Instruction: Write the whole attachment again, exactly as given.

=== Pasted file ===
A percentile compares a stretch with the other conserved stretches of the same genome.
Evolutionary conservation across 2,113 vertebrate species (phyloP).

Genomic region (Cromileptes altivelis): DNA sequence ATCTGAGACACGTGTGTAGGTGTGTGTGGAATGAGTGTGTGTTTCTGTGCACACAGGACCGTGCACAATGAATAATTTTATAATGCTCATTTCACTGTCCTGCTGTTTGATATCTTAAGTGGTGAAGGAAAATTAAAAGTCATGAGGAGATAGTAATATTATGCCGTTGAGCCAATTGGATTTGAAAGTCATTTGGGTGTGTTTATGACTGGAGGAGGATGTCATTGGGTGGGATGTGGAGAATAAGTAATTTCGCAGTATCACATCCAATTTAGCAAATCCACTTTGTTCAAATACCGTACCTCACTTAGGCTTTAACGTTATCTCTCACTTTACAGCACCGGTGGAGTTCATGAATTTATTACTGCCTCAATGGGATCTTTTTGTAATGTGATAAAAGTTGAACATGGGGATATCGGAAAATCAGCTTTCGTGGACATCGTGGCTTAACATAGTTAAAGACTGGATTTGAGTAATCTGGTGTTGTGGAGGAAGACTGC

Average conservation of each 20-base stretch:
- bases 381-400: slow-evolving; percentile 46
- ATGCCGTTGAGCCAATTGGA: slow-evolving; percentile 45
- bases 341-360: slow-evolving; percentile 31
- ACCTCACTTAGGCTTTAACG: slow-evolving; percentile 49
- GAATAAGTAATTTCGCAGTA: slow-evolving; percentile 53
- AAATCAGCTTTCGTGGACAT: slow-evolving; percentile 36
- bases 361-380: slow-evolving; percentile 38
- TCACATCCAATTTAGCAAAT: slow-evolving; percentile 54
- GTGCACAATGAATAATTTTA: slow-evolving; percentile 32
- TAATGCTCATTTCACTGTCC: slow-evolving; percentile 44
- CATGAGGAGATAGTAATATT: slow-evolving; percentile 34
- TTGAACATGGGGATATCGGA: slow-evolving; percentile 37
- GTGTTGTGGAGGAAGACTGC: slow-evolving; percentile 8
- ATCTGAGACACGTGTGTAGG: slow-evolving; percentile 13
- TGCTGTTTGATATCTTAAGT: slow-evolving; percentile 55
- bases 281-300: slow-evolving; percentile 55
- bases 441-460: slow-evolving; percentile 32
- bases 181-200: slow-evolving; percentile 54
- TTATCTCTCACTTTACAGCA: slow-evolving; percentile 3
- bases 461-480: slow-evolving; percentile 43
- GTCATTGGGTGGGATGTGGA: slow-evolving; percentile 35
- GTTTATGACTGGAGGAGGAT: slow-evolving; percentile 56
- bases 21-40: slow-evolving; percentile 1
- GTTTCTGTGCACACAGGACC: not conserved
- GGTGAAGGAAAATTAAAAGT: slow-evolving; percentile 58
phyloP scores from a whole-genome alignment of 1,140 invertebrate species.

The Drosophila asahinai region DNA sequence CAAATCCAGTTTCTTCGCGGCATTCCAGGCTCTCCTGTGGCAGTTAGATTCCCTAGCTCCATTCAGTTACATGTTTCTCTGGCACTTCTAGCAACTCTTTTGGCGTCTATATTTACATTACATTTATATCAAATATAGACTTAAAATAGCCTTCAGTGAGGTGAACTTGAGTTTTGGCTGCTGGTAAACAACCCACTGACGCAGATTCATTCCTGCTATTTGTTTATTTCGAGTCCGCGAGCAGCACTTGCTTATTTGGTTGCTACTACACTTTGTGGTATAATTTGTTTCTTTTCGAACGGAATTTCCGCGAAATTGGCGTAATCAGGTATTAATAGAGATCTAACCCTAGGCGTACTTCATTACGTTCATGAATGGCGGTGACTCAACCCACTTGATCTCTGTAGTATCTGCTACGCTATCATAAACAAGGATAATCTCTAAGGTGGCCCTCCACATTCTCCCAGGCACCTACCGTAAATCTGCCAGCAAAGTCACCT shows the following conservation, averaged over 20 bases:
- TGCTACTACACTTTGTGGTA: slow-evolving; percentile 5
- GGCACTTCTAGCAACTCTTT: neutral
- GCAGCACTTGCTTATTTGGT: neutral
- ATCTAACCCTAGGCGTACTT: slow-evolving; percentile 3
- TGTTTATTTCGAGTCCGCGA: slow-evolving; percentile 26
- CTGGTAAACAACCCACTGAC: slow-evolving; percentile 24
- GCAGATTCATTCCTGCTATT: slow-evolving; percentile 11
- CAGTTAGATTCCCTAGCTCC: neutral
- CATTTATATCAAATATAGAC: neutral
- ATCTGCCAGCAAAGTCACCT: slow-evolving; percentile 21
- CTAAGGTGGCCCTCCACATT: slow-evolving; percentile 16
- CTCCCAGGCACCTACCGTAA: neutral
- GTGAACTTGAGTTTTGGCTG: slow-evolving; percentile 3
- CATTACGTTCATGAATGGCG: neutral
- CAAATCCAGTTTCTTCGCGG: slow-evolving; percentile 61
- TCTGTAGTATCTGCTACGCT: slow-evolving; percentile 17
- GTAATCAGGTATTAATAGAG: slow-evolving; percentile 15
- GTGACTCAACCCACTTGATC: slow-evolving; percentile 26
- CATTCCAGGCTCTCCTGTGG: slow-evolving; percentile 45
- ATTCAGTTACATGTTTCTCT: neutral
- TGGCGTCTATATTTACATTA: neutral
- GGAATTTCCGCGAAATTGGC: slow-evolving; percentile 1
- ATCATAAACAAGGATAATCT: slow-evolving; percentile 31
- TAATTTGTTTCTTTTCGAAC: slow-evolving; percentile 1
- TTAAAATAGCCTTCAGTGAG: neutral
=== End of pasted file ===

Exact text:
A percentile compares a stretch with the other conserved stretches of the same genome.
Evolutionary conservation across 2,113 vertebrate species (phyloP).

Genomic region (Cromileptes altivelis): DNA sequence ATCTGAGACACGTGTGTAGGTGTGTGTGGAATGAGTGTGTGTTTCTGTGCACACAGGACCGTGCACAATGAATAATTTTATAATGCTCATTTCACTGTCCTGCTGTTTGATATCTTAAGTGGTGAAGGAAAATTAAAAGTCATGAGGAGATAGTAATATTATGCCGTTGAGCCAATTGGATTTGAAAGTCATTTGGGTGTGTTTATGACTGGAGGAGGATGTCATTGGGTGGGATGTGGAGAATAAGTAATTTCGCAGTATCACATCCAATTTAGCAAATCCACTTTGTTCAAATACCGTACCTCACTTAGGCTTTAACGTTATCTCTCACTTTACAGCACCGGTGGAGTTCATGAATTTATTACTGCCTCAATGGGATCTTTTTGTAATGTGATAAAAGTTGAACATGGGGATATCGGAAAATCAGCTTTCGTGGACATCGTGGCTTAACATAGTTAAAGACTGGATTTGAGTAATCTGGTGTTGTGGAGGAAGACTGC

Average conservation of each 20-base stretch:
- bases 381-400: slow-evolving; percentile 46
- ATGCCGTTGAGCCAATTGGA: slow-evolving; percentile 45
- bases 341-360: slow-evolving; percentile 31
- ACCTCACTTAGGCTTTAACG: slow-evolving; percentile 49
- GAATAAGTAATTTCGCAGTA: slow-evolving; percentile 53
- AAATCAGCTTTCGTGGACAT: slow-evolving; percentile 36
- bases 361-380: slow-evolving; percentile 38
- TCACATCCAATTTAGCAAAT: slow-evolving; percentile 54
- GTGCACAATGAATAATTTTA: slow-evolving; percentile 32
- TAATGCTCATTTCACTGTCC: slow-evolving; percentile 44
- CATGAGGAGATAGTAATATT: slow-evolving; percentile 34
- TTGAACATGGGGATATCGGA: slow-evolving; percentile 37
- GTGTTGTGGAGGAAGACTGC: slow-evolving; percentile 8
- ATCTGAGACACGTGTGTAGG: slow-evolving; percentile 13
- TGCTGTTTGATATCTTAAGT: slow-evolving; percentile 55
- bases 281-300: slow-evolving; percentile 55
- bases 441-460: slow-evolving; percentile 32
- bases 181-200: slow-evolving; percentile 54
- TTATCTCTCACTTTACAGCA: slow-evolving; percentile 3
- bases 461-480: slow-evolving; percentile 43
- GTCATTGGGTGGGATGTGGA: slow-evolving; percentile 35
- GTTTATGACTGGAGGAGGAT: slow-evolving; percentile 56
- bases 21-40: slow-evolving; percentile 1
- GTTTCTGTGCACACAGGACC: not conserved
- GGTGAAGGAAAATTAAAAGT: slow-evolving; percentile 58
phyloP scores from a whole-genome alignment of 1,140 invertebrate species.

The Drosophila asahinai region DNA sequence CAAATCCAGTTTCTTCGCGGCATTCCAGGCTCTCCTGTGGCAGTTAGATTCCCTAGCTCCATTCAGTTACATGTTTCTCTGGCACTTCTAGCAACTCTTTTGGCGTCTATATTTACATTACATTTATATCAAATATAGACTTAAAATAGCCTTCAGTGAGGTGAACTTGAGTTTTGGCTGCTGGTAAACAACCCACTGACGCAGATTCATTCCTGCTATTTGTTTATTTCGAGTCCGCGAGCAGCACTTGCTTATTTGGTTGCTACTACACTTTGTGGTATAATTTGTTTCTTTTCGAACGGAATTTCCGCGAAATTGGCGTAATCAGGTATTAATAGAGATCTAACCCTAGGCGTACTTCATTACGTTCATGAATGGCGGTGACTCAACCCACTTGATCTCTGTAGTATCTGCTACGCTATCATAAACAAGGATAATCTCTAAGGTGGCCCTCCACATTCTCCCAGGCACCTACCGTAAATCTGCCAGCAAAGTCACCT shows the following conservation, averaged over 20 bases:
- TGCTACTACACTTTGTGGTA: slow-evolving; percentile 5
- GGCACTTCTAGCAACTCTTT: neutral
- GCAGCACTTGCTTATTTGGT: neutral
- ATCTAACCCTAGGCGTACTT: slow-evolving; percentile 3
- TGTTTATTTCGAGTCCGCGA: slow-evolving; percentile 26
- CTGGTAAACAACCCACTGAC: slow-evolving; percentile 24
- GCAGATTCATTCCTGCTATT: slow-evolving; percentile 11
- CAGTTAGATTCCCTAGCTCC: neutral
- CATTTATATCAAATATAGAC: neutral
- ATCTGCCAGCAAAGTCACCT: slow-evolving; percentile 21
- CTAAGGTGGCCCTCCACATT: slow-evolving; percentile 16
- CTCCCAGGCACCTACCGTAA: neutral
- GTGAACTTGAGTTTTGGCTG: slow-evolving; percentile 3
- CATTACGTTCATGAATGGCG: neutral
- CAAATCCAGTTTCTTCGCGG: slow-evolving; percentile 61
- TCTGTAGTATCTGCTACGCT: slow-evolving; percentile 17
- GTAATCAGGTATTAATAGAG: slow-evolving; percentile 15
- GTGACTCAACCCACTTGATC: slow-evolving; percentile 26
- CATTCCAGGCTCTCCTGTGG: slow-evolving; percentile 45
- ATTCAGTTACATGTTTCTCT: neutral
- TGGCGTCTATATTTACATTA: neutral
- GGAATTTCCGCGAAATTGGC: slow-evolving; percentile 1
- ATCATAAACAAGGATAATCT: slow-evolving; percentile 31
- TAATTTGTTTCTTTTCGAAC: slow-evolving; percentile 1
- TTAAAATAGCCTTCAGTGAG: neutral